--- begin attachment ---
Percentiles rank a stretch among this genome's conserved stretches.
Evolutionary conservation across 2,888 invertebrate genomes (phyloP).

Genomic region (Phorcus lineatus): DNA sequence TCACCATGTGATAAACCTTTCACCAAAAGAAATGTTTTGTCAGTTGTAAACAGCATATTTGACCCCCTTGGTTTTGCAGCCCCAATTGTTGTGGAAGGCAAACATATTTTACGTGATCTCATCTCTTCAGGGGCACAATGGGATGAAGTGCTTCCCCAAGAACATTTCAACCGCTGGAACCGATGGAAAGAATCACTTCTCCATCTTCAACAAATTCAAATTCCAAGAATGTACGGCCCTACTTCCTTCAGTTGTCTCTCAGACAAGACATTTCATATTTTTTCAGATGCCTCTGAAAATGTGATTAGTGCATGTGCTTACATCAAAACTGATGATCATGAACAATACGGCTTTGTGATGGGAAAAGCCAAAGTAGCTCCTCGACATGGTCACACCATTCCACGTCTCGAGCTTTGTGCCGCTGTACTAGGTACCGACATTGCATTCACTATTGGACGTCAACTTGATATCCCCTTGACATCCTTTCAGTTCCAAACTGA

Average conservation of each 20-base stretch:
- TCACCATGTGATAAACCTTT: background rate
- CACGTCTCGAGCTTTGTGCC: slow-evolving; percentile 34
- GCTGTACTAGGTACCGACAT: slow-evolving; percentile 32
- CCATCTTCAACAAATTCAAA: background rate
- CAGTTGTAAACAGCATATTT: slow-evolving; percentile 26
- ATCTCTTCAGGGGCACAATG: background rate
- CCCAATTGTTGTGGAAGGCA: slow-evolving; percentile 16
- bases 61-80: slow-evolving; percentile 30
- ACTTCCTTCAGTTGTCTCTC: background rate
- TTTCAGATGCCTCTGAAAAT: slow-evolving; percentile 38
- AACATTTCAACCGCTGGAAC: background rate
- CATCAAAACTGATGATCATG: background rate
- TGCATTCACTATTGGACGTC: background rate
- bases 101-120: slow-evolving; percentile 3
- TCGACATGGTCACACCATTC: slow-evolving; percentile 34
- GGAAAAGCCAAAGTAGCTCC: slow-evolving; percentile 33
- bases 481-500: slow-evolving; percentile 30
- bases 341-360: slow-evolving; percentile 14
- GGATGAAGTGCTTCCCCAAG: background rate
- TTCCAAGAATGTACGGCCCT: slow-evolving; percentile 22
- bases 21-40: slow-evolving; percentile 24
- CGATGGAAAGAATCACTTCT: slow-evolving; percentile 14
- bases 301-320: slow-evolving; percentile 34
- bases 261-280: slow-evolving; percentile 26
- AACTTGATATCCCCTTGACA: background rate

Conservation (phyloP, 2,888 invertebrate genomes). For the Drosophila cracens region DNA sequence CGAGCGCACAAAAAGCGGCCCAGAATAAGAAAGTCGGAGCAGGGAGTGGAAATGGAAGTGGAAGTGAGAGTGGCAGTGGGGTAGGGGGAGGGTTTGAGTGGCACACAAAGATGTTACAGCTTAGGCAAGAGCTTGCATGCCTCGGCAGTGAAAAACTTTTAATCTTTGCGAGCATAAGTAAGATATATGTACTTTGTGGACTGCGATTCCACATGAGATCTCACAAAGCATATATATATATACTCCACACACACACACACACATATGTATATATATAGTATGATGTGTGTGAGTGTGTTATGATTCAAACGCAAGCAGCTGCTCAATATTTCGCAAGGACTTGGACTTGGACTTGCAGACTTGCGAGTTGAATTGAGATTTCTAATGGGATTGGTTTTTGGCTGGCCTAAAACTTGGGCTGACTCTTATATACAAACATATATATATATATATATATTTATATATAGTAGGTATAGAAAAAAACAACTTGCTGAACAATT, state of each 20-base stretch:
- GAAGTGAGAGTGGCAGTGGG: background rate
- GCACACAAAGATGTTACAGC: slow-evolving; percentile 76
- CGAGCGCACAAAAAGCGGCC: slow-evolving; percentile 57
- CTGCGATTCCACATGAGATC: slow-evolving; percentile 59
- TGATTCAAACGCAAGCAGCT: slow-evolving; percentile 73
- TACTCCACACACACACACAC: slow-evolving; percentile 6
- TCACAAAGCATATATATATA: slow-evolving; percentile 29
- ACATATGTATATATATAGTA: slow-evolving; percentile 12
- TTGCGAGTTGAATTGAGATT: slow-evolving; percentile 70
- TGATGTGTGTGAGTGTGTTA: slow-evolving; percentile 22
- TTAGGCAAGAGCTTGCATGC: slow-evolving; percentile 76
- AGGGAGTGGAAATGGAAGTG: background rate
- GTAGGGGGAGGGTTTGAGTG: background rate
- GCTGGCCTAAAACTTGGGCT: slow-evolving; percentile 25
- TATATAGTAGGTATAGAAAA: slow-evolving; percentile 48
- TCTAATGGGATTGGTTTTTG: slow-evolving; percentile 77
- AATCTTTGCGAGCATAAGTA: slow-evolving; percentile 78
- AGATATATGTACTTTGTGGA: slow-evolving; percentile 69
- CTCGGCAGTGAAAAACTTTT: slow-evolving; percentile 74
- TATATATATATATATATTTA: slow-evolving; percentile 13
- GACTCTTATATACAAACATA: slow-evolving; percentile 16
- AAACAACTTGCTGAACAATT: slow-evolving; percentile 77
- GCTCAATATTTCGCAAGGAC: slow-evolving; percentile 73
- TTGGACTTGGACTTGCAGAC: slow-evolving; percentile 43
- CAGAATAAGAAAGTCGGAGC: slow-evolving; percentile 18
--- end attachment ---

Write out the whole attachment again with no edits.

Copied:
Percentiles rank a stretch among this genome's conserved stretches.
Evolutionary conservation across 2,888 invertebrate genomes (phyloP).

Genomic region (Phorcus lineatus): DNA sequence TCACCATGTGATAAACCTTTCACCAAAAGAAATGTTTTGTCAGTTGTAAACAGCATATTTGACCCCCTTGGTTTTGCAGCCCCAATTGTTGTGGAAGGCAAACATATTTTACGTGATCTCATCTCTTCAGGGGCACAATGGGATGAAGTGCTTCCCCAAGAACATTTCAACCGCTGGAACCGATGGAAAGAATCACTTCTCCATCTTCAACAAATTCAAATTCCAAGAATGTACGGCCCTACTTCCTTCAGTTGTCTCTCAGACAAGACATTTCATATTTTTTCAGATGCCTCTGAAAATGTGATTAGTGCATGTGCTTACATCAAAACTGATGATCATGAACAATACGGCTTTGTGATGGGAAAAGCCAAAGTAGCTCCTCGACATGGTCACACCATTCCACGTCTCGAGCTTTGTGCCGCTGTACTAGGTACCGACATTGCATTCACTATTGGACGTCAACTTGATATCCCCTTGACATCCTTTCAGTTCCAAACTGA

Average conservation of each 20-base stretch:
- TCACCATGTGATAAACCTTT: background rate
- CACGTCTCGAGCTTTGTGCC: slow-evolving; percentile 34
- GCTGTACTAGGTACCGACAT: slow-evolving; percentile 32
- CCATCTTCAACAAATTCAAA: background rate
- CAGTTGTAAACAGCATATTT: slow-evolving; percentile 26
- ATCTCTTCAGGGGCACAATG: background rate
- CCCAATTGTTGTGGAAGGCA: slow-evolving; percentile 16
- bases 61-80: slow-evolving; percentile 30
- ACTTCCTTCAGTTGTCTCTC: background rate
- TTTCAGATGCCTCTGAAAAT: slow-evolving; percentile 38
- AACATTTCAACCGCTGGAAC: background rate
- CATCAAAACTGATGATCATG: background rate
- TGCATTCACTATTGGACGTC: background rate
- bases 101-120: slow-evolving; percentile 3
- TCGACATGGTCACACCATTC: slow-evolving; percentile 34
- GGAAAAGCCAAAGTAGCTCC: slow-evolving; percentile 33
- bases 481-500: slow-evolving; percentile 30
- bases 341-360: slow-evolving; percentile 14
- GGATGAAGTGCTTCCCCAAG: background rate
- TTCCAAGAATGTACGGCCCT: slow-evolving; percentile 22
- bases 21-40: slow-evolving; percentile 24
- CGATGGAAAGAATCACTTCT: slow-evolving; percentile 14
- bases 301-320: slow-evolving; percentile 34
- bases 261-280: slow-evolving; percentile 26
- AACTTGATATCCCCTTGACA: background rate

Conservation (phyloP, 2,888 invertebrate genomes). For the Drosophila cracens region DNA sequence CGAGCGCACAAAAAGCGGCCCAGAATAAGAAAGTCGGAGCAGGGAGTGGAAATGGAAGTGGAAGTGAGAGTGGCAGTGGGGTAGGGGGAGGGTTTGAGTGGCACACAAAGATGTTACAGCTTAGGCAAGAGCTTGCATGCCTCGGCAGTGAAAAACTTTTAATCTTTGCGAGCATAAGTAAGATATATGTACTTTGTGGACTGCGATTCCACATGAGATCTCACAAAGCATATATATATATACTCCACACACACACACACACATATGTATATATATAGTATGATGTGTGTGAGTGTGTTATGATTCAAACGCAAGCAGCTGCTCAATATTTCGCAAGGACTTGGACTTGGACTTGCAGACTTGCGAGTTGAATTGAGATTTCTAATGGGATTGGTTTTTGGCTGGCCTAAAACTTGGGCTGACTCTTATATACAAACATATATATATATATATATATTTATATATAGTAGGTATAGAAAAAAACAACTTGCTGAACAATT, state of each 20-base stretch:
- GAAGTGAGAGTGGCAGTGGG: background rate
- GCACACAAAGATGTTACAGC: slow-evolving; percentile 76
- CGAGCGCACAAAAAGCGGCC: slow-evolving; percentile 57
- CTGCGATTCCACATGAGATC: slow-evolving; percentile 59
- TGATTCAAACGCAAGCAGCT: slow-evolving; percentile 73
- TACTCCACACACACACACAC: slow-evolving; percentile 6
- TCACAAAGCATATATATATA: slow-evolving; percentile 29
- ACATATGTATATATATAGTA: slow-evolving; percentile 12
- TTGCGAGTTGAATTGAGATT: slow-evolving; percentile 70
- TGATGTGTGTGAGTGTGTTA: slow-evolving; percentile 22
- TTAGGCAAGAGCTTGCATGC: slow-evolving; percentile 76
- AGGGAGTGGAAATGGAAGTG: background rate
- GTAGGGGGAGGGTTTGAGTG: background rate
- GCTGGCCTAAAACTTGGGCT: slow-evolving; percentile 25
- TATATAGTAGGTATAGAAAA: slow-evolving; percentile 48
- TCTAATGGGATTGGTTTTTG: slow-evolving; percentile 77
- AATCTTTGCGAGCATAAGTA: slow-evolving; percentile 78
- AGATATATGTACTTTGTGGA: slow-evolving; percentile 69
- CTCGGCAGTGAAAAACTTTT: slow-evolving; percentile 74
- TATATATATATATATATTTA: slow-evolving; percentile 13
- GACTCTTATATACAAACATA: slow-evolving; percentile 16
- AAACAACTTGCTGAACAATT: slow-evolving; percentile 77
- GCTCAATATTTCGCAAGGAC: slow-evolving; percentile 73
- TTGGACTTGGACTTGCAGAC: slow-evolving; percentile 43
- CAGAATAAGAAAGTCGGAGC: slow-evolving; percentile 18